Trials Rising is the latest in Ubisoft’s Trials series of motorbike games. One might assume this title is strictly about racing and stunts, but Trials Rising features additional depth with its dynamic obstacle course tracks, transforming it into a puzzle platformer. The challenge lies not just in placing first but also surviving. It’s essentially extreme Excitebike.
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In each of the game’s 100+ tracks, the goal is to take your motorbike to the finish line in the fastest possible time. What makes the gameplay special is its focus on physics. Leaning to shift weight, adjusting speed to achieve proper momentum, and controlling well-timed jumps are all factors for success.
Consequently, the game’s difficulty curve is as steep as its slopes. A first-time rider will likely struggle handling the bike’s sensitive movements. It’s easy to lose control and flip over. Even if you spend extensive time learning advanced techniques that are mandatory to succeed, it’s still tough to execute them, especially in a heated race. Frequent checkpoints help, but I often spent several minutes just trying to get past a single obstacle. It’s a rewarding challenge but not necessarily one that everyone can appreciate. Expect to fail often. On the plus side, mistakes only result in a five-second penalty, plus it’s hilarious to watch your rider crash and burn, complete with loud wails, exaggerated flailing, and explosive deaths. It’s clear the developers are in on it too, as every race ends with your character whizzing past the finish line to their doom.
Every track is a death-defying obstacle course. More so than racing to the finish line, I had a blast trying to solve how to maneuver through each section. Trials Rising is like a 2.5D puzzle platformer. Instead of block puzzles and enemies, there are tricky traps and jumps, all while racing against the clock. The tracks are well designed from both gameplay and aesthetic perspectives, inspired by real world locations incorporating cultural landmarks. Many of them are super engaging, thanks to dynamic elements such as moving logs, windmills, and swinging platforms. One of the most creative is a stage based on shifting Hollywood movie sets.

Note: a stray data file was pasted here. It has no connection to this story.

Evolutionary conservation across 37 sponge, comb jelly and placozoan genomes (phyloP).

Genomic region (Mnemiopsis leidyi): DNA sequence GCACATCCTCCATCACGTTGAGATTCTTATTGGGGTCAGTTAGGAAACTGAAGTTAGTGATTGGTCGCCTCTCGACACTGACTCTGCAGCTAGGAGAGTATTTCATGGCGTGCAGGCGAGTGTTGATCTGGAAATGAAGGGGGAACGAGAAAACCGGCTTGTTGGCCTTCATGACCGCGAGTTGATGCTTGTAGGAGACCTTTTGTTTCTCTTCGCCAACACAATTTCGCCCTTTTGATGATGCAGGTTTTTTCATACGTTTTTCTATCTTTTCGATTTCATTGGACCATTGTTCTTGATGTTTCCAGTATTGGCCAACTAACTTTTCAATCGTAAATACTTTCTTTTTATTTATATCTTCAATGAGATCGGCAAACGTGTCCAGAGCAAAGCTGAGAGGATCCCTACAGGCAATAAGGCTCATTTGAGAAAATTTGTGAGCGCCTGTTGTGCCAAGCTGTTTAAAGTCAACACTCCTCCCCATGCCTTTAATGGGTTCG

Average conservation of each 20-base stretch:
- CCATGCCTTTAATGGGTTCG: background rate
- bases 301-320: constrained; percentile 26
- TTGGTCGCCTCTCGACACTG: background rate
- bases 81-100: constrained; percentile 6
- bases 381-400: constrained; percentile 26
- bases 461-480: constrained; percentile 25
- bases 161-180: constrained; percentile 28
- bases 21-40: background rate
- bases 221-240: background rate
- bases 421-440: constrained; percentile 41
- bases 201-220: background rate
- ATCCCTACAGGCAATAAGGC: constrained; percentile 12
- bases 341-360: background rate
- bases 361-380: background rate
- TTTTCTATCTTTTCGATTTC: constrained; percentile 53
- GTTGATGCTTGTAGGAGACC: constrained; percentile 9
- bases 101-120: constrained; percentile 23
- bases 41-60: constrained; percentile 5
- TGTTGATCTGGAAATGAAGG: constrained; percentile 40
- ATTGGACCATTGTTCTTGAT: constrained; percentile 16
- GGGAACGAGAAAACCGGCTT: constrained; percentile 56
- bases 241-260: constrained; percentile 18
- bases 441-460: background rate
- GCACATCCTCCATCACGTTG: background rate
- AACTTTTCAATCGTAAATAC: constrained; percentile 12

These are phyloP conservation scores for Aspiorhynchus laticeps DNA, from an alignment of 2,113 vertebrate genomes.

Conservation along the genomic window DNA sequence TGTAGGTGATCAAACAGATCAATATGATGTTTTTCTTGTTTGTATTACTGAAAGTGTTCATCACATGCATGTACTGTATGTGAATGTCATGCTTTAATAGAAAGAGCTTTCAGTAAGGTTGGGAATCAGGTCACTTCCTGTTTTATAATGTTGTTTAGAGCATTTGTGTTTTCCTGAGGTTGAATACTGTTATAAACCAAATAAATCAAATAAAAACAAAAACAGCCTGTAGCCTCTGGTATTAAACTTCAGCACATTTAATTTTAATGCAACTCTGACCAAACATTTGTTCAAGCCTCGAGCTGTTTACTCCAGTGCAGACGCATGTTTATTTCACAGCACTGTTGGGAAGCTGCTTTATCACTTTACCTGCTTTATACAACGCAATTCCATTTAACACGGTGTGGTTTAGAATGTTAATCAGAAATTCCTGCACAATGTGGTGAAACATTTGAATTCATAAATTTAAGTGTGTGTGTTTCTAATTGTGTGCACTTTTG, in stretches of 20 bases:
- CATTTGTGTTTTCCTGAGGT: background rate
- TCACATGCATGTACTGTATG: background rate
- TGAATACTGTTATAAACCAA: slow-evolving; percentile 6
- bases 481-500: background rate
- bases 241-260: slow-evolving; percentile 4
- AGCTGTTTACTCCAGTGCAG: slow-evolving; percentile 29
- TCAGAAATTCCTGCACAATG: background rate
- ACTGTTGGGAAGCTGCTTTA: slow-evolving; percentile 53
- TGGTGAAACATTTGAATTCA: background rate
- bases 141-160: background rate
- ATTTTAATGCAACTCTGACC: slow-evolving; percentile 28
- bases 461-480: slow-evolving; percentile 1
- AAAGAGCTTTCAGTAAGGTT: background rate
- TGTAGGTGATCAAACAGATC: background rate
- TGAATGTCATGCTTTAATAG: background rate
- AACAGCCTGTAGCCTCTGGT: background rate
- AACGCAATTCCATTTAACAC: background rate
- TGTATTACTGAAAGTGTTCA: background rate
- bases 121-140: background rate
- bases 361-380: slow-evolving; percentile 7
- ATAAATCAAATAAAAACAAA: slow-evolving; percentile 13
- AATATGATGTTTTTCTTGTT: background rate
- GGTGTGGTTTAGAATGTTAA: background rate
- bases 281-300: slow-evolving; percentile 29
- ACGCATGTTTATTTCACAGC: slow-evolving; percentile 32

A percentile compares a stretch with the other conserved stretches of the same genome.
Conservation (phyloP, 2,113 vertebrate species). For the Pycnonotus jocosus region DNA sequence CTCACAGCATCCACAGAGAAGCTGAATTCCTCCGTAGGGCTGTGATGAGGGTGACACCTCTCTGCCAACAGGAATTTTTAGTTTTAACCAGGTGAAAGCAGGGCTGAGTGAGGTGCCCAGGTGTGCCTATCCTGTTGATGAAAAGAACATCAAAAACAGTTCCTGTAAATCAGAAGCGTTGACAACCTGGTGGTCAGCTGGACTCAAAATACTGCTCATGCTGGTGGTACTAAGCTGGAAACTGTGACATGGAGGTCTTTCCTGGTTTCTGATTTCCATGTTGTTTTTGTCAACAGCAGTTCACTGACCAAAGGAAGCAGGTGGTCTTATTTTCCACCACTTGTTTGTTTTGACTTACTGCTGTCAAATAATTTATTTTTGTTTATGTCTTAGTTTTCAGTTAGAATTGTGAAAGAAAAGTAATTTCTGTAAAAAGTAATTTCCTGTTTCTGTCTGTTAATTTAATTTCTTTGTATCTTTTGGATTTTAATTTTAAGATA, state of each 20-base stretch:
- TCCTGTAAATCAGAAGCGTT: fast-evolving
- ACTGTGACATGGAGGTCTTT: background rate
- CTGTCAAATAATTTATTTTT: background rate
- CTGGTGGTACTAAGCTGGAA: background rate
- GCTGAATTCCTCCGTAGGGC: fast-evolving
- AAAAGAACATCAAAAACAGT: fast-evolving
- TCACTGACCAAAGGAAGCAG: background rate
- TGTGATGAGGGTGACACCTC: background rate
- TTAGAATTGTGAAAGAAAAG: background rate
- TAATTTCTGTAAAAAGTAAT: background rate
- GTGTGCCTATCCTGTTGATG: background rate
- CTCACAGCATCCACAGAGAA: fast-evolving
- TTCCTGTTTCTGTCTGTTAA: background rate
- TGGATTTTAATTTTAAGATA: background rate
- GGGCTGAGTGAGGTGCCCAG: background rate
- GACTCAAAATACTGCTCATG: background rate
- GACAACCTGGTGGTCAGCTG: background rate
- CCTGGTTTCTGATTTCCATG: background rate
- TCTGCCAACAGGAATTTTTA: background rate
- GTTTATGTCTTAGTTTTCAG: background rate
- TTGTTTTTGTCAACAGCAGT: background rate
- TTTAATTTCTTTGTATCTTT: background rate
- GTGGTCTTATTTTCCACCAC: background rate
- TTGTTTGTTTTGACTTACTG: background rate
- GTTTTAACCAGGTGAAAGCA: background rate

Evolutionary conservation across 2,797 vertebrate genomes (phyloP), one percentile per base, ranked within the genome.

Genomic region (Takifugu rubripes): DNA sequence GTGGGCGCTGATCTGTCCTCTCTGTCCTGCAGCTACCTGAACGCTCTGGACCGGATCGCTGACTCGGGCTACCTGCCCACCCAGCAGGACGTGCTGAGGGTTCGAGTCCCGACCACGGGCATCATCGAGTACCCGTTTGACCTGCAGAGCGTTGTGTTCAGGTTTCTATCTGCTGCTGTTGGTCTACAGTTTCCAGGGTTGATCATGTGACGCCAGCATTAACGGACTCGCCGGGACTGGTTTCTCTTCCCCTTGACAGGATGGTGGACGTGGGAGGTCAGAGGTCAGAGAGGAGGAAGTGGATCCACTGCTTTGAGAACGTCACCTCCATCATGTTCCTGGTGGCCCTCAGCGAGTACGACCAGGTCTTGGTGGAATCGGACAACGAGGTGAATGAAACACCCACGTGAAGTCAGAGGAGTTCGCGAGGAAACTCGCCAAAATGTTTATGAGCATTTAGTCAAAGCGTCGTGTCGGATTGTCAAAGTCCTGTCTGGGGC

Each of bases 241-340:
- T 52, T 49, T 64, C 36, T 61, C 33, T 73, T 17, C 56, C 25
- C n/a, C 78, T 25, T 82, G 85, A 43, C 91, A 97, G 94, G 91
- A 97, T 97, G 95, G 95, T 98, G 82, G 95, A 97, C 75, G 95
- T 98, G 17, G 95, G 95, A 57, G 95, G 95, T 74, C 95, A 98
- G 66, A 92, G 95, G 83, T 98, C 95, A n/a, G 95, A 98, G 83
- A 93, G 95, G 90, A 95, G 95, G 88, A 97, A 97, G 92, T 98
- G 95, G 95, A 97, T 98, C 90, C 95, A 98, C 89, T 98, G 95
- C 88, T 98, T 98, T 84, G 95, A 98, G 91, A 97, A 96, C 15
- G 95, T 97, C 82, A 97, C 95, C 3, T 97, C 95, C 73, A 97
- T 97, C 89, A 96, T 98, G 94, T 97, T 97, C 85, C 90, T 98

In Trials Rising, you progress through various continental leagues. To win a league, you must place first in the corresponding finals. However, each finals is gated off based on your player level. You gain levels by playing new tracks or completing sponsor challenges, which require you to fulfill specific conditions, such as performing a certain number of flips or minimizing mistakes. Early on, this is a quick and enjoyable process. However, as the level requirement and track difficulty increase, the game grinds to a halt. It’s an arbitrary wall that kept me from experiencing new stages unless I played through the same courses repeatedly, attempting extraordinarily difficult tasks. At least you can gain some extra experience through absurdly funny minigame diversions, such as bomb-propelled long jump and motorbike basketball.
You can also level up by competing against others online, which I was able to try out through the open beta. You race up to seven other players through a set of three tracks. I experienced no issues with matchmaking or server lag, but mileage may vary. Since you only see ghost images of your competitors superimposed on the same track, it’s not as satisfying as directly interacting with other players, but it’s entertaining to witness everyone crash at the same spot. It’s worth noting that there are online leaderboards, both for multiplayer during seasonal divisions, and also for the solo campaign to show off your best times.